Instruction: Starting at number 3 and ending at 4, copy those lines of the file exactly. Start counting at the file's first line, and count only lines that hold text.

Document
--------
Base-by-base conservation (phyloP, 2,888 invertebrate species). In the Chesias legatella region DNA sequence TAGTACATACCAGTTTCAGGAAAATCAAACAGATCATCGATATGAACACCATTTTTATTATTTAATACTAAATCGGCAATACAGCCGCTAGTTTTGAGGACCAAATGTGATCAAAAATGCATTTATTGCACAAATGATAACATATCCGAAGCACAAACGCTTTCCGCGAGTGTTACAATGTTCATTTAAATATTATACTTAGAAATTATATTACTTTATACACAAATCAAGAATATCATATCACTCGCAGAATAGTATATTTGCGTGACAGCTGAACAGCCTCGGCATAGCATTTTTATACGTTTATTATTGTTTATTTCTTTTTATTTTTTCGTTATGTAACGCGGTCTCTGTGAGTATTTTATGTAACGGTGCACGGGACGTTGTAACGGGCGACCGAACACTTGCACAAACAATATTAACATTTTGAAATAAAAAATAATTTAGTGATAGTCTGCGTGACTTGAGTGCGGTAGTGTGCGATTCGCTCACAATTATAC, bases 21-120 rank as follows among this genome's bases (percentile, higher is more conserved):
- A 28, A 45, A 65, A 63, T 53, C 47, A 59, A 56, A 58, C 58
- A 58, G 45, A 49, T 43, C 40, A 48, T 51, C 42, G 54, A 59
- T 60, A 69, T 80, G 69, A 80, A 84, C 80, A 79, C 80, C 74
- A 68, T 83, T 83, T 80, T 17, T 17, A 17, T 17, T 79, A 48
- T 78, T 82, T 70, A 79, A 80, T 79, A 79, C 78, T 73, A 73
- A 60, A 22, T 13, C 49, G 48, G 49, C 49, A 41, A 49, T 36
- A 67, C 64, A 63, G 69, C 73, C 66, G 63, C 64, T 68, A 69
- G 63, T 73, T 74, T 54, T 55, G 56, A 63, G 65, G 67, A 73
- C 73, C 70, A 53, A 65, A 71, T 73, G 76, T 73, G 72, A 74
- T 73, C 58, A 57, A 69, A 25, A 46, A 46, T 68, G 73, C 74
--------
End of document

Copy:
- A 58, G 45, A 49, T 43, C 40, A 48, T 51, C 42, G 54, A 59
- T 60, A 69, T 80, G 69, A 80, A 84, C 80, A 79, C 80, C 74